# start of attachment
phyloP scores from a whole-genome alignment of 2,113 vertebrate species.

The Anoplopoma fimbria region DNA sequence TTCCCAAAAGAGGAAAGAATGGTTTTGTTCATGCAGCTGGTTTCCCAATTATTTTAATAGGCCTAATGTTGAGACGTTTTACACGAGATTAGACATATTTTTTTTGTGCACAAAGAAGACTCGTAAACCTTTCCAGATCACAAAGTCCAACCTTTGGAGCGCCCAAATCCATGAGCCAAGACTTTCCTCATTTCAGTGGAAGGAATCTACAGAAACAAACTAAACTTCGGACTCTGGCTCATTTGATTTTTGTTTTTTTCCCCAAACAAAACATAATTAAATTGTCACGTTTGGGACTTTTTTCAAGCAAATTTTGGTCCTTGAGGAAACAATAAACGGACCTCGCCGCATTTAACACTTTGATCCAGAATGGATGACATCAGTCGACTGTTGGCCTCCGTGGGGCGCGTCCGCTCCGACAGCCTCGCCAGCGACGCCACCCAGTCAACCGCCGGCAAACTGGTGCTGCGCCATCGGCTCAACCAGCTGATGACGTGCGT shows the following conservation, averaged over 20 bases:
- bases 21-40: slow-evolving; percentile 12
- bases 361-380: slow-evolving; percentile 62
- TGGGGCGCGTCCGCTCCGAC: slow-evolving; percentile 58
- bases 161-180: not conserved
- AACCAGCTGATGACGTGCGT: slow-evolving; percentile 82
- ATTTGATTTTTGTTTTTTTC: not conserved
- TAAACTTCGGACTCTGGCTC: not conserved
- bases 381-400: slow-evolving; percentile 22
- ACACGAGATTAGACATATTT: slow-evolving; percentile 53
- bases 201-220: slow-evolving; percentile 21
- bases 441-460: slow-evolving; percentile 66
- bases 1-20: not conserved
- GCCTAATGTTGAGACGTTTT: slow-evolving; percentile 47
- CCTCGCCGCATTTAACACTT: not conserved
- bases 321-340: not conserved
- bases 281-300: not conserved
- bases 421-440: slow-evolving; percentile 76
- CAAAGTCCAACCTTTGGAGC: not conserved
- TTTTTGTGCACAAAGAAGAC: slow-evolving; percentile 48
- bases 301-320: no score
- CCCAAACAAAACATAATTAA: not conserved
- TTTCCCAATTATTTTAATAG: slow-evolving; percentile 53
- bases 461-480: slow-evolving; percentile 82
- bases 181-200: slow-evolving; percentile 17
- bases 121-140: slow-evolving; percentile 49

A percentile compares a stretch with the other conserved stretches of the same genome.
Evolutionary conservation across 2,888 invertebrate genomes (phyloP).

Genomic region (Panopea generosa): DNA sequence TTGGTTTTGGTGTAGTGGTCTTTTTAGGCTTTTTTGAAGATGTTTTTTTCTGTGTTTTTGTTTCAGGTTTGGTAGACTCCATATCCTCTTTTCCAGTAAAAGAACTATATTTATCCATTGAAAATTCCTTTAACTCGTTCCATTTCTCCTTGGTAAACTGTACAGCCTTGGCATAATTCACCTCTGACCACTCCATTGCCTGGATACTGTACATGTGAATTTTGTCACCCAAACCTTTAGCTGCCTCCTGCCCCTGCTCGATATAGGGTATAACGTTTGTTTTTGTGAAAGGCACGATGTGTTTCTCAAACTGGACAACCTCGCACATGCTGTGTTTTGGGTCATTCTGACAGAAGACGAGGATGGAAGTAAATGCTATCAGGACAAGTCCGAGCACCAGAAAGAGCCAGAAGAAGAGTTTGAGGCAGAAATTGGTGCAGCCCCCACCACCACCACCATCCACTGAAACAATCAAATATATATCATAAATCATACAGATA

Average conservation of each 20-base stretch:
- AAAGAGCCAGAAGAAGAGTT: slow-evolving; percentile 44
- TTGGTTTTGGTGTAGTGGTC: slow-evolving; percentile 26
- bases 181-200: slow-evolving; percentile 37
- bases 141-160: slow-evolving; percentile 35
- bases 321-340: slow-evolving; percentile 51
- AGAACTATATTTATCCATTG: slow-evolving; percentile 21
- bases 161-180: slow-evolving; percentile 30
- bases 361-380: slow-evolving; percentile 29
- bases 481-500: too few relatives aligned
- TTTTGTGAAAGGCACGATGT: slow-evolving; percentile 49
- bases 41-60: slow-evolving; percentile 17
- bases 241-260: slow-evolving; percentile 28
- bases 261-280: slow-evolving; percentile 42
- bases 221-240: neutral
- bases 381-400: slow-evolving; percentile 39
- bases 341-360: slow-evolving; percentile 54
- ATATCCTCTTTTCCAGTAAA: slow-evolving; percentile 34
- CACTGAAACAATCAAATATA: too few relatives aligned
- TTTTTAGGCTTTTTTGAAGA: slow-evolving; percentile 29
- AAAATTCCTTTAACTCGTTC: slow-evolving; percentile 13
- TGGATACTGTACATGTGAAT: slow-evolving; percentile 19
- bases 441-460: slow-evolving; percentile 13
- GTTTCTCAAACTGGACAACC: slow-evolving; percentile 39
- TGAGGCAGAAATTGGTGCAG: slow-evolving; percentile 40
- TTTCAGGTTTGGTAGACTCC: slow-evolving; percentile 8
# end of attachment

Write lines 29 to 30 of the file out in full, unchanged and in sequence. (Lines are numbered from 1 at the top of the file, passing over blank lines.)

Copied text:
Evolutionary conservation across 2,888 invertebrate genomes (phyloP).

Genomic region (Panopea generosa): DNA sequence TTGGTTTTGGTGTAGTGGTCTTTTTAGGCTTTTTTGAAGATGTTTTTTTCTGTGTTTTTGTTTCAGGTTTGGTAGACTCCATATCCTCTTTTCCAGTAAAAGAACTATATTTATCCATTGAAAATTCCTTTAACTCGTTCCATTTCTCCTTGGTAAACTGTACAGCCTTGGCATAATTCACCTCTGACCACTCCATTGCCTGGATACTGTACATGTGAATTTTGTCACCCAAACCTTTAGCTGCCTCCTGCCCCTGCTCGATATAGGGTATAACGTTTGTTTTTGTGAAAGGCACGATGTGTTTCTCAAACTGGACAACCTCGCACATGCTGTGTTTTGGGTCATTCTGACAGAAGACGAGGATGGAAGTAAATGCTATCAGGACAAGTCCGAGCACCAGAAAGAGCCAGAAGAAGAGTTTGAGGCAGAAATTGGTGCAGCCCCCACCACCACCACCATCCACTGAAACAATCAAATATATATCATAAATCATACAGATA